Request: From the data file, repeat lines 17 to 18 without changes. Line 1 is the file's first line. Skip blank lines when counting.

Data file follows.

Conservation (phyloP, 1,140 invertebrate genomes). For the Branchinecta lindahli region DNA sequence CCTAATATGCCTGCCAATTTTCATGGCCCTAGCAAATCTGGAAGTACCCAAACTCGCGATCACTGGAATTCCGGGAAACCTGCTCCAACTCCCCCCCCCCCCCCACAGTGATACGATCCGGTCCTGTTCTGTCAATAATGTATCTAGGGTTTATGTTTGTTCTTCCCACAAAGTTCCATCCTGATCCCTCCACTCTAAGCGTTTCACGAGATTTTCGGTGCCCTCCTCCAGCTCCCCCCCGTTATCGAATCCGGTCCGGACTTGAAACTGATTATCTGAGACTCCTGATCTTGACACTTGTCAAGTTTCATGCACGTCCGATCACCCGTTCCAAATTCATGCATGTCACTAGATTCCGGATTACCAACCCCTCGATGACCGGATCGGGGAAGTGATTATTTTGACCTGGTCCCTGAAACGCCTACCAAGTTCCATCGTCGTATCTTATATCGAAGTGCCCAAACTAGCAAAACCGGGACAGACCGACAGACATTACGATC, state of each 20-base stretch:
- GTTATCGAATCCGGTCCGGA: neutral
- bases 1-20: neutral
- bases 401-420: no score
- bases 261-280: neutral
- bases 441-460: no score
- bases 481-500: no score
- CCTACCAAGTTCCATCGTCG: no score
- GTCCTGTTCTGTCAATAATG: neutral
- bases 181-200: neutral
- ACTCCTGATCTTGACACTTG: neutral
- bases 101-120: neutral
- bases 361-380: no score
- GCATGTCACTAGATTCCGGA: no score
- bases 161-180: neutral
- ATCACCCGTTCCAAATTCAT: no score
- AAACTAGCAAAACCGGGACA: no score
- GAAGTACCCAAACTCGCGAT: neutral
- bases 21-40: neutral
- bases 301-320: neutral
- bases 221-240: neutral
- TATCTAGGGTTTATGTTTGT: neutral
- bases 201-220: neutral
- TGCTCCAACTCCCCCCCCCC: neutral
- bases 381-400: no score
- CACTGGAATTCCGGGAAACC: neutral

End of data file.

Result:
- AAACTAGCAAAACCGGGACA: no score
- GAAGTACCCAAACTCGCGAT: neutral